Jun 5

Key Elements of top Career Websites.

Autor: www.serendi.com

More and more companies invest in online communication tools to trigger candidates‘ attention and to ease their application process. However, demands of user candidates are high and internet techniques constantly progressing.

Potentialpark, the research institute specialized in employer branding, HR communication and application processes, has published the results of its 2011 research conducted in Germany through the response of 3,064 graduate students and young professionals (representing top business schools, universities and technical institutions). This enabled the gathering of many relevant data.

Caroline Mancioppi, Author of this article

It has been revealed that applying online is common but not necessarily enjoyable. Few companies offer an application system as smooth as their career website. As a consequence, competition amongst employers to offer the best candidate experience has begun. In reality, most of career websites are overloaded and impersonal, with application forms that are too technical. In order to end this trend, companies are implementing new strategies aiming at creating a real bond with candidates. Candidates have high expectations of career websites. They must contain all necessary information without being overly lengthy or redundant. They should be unique and entertaining without looking like a PR campaign, but still be credible and realistic. Technically, they should be intuitive and open for networking through platforms such as Linkedin and Xing, etc. Their application systems must have quick and easy to fill questionnaires which also help the candidates present their unique skills and strengths.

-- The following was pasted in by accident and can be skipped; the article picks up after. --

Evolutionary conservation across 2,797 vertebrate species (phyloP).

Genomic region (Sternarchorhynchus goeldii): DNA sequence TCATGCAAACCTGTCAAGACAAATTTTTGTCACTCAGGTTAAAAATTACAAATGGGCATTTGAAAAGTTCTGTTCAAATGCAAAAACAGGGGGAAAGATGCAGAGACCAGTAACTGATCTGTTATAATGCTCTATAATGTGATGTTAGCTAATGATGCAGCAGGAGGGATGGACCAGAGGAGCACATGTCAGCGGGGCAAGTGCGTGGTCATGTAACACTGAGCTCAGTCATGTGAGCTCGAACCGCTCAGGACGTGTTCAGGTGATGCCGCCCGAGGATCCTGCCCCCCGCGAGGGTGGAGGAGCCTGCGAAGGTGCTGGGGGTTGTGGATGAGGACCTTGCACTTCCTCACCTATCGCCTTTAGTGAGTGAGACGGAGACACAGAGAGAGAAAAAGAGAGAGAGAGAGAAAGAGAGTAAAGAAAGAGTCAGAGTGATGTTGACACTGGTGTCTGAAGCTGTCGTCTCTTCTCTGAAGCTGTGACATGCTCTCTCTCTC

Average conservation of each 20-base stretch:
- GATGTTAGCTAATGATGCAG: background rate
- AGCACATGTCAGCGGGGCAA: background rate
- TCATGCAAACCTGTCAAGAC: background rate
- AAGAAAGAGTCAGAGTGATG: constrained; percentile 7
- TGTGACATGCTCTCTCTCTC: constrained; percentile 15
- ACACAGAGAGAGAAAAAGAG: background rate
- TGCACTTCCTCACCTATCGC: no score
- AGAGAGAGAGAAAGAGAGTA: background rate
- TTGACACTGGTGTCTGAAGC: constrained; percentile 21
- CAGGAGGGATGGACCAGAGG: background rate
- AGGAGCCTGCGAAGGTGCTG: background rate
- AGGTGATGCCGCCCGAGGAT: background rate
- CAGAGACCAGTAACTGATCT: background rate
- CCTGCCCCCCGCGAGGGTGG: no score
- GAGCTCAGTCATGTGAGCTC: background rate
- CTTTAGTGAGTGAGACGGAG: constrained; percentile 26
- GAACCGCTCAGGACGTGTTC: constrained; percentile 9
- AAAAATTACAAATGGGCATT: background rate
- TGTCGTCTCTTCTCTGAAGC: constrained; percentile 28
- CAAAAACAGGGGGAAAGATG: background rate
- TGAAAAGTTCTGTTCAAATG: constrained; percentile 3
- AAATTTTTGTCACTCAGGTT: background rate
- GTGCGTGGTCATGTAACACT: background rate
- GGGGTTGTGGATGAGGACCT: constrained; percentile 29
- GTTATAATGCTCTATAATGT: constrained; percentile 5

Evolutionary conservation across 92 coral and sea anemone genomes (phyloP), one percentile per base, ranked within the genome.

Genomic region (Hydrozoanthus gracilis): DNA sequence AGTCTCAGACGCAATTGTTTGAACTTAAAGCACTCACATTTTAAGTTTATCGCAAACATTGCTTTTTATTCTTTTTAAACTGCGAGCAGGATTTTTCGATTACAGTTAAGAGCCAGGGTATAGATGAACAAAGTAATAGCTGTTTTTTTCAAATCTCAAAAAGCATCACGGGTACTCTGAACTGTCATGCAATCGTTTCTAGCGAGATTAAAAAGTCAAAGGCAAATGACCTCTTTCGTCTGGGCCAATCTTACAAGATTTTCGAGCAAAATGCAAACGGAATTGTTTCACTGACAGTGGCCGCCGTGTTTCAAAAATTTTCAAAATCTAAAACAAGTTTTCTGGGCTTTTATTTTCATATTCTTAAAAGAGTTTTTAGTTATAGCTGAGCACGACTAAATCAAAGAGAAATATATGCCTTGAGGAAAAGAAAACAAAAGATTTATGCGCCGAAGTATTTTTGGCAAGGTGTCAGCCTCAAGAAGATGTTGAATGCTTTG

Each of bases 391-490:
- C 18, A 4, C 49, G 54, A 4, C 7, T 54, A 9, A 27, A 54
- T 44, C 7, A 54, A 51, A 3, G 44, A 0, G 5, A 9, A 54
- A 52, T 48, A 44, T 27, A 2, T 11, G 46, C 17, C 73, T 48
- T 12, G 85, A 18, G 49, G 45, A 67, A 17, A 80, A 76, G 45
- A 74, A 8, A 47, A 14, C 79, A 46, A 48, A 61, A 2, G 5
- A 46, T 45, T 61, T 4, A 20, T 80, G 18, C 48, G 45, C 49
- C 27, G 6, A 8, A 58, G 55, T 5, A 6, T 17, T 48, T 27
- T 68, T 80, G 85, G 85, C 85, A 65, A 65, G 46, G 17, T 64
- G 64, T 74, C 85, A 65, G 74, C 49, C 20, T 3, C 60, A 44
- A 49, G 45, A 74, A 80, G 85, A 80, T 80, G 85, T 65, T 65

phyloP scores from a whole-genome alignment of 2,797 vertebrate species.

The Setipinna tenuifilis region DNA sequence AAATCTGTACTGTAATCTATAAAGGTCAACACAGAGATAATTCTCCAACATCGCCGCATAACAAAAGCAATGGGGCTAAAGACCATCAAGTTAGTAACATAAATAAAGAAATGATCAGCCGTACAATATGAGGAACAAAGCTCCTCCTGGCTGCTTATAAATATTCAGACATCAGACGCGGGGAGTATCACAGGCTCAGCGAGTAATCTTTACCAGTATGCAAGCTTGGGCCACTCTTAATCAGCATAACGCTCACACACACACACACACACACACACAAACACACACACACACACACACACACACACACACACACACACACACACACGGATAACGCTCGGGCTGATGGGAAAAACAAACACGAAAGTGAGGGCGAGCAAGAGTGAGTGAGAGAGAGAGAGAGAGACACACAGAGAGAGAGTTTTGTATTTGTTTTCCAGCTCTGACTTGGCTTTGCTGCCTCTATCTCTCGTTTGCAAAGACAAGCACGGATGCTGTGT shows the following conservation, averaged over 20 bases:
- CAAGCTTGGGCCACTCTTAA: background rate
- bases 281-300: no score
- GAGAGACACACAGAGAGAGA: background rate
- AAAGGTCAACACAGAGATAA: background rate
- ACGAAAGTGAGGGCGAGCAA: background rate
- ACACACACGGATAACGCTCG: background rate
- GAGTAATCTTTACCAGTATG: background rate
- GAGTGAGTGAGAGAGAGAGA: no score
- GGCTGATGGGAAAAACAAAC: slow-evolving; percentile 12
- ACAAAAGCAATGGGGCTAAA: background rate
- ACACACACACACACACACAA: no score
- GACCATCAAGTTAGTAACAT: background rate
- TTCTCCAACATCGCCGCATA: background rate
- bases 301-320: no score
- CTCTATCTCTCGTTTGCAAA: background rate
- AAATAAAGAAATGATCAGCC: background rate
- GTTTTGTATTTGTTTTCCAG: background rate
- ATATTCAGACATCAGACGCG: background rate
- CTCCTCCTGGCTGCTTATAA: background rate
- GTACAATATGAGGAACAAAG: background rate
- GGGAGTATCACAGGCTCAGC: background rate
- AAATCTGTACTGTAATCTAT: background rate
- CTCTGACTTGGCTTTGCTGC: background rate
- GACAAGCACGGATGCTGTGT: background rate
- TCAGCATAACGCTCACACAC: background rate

Two approaches exist when creating career websites. The traditional one focuses on information with examples, testimonials, etc. and presents direct access to job listings from every single page within the site. This is the case for ThyssenKrupp Germany, which has the best ranked career website according to this research.

The second approach is the innovative one. It aims at re-inventing how career websites work impressing the candidate at first sight, appealing to their emotions and forging a relationship to dialog with the candidate. Links to social and professional networks are to be found in this approach inviting the visiting candidate to join the employer’s community. However, this approach has drawbacks in terms of intuitiveness and information flow. Nevertheless, the traditional approach will not last forever.

Employers experiment currently with both kinds of career websites. In the near future, we can expect a combination of both approaches: traditional and innovative, with career websites which are informative, intuitive and offering access as well as dialogue within the employers‘ community.

To access more information on the study, visit the Serendi page with this LINK.